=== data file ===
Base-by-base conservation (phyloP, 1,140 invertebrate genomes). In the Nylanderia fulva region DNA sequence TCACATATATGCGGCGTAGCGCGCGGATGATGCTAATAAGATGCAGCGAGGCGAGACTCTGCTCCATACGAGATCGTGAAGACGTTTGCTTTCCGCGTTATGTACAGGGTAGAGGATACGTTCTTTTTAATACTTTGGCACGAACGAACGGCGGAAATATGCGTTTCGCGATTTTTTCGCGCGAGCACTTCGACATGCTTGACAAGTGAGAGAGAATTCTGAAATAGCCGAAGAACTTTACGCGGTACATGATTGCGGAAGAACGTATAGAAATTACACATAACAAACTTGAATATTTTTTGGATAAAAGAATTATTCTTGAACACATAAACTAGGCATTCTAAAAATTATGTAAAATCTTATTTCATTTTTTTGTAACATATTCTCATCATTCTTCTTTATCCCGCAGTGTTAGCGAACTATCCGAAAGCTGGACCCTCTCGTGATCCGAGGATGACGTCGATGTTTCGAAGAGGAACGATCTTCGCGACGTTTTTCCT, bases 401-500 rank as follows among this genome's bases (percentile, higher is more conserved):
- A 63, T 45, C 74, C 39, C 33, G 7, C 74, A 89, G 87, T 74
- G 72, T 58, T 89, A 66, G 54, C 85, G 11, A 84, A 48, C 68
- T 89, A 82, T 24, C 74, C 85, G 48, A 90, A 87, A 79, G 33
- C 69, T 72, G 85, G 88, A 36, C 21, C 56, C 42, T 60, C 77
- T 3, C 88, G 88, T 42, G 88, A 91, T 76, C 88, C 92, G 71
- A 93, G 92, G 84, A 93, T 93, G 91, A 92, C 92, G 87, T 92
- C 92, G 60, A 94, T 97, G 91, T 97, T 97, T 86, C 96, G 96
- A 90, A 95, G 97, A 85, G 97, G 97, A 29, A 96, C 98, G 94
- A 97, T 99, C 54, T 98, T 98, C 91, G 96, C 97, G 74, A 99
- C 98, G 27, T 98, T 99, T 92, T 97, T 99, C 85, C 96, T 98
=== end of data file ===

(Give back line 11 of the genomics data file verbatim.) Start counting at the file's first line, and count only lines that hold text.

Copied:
- C 98, G 27, T 98, T 99, T 92, T 97, T 99, C 85, C 96, T 98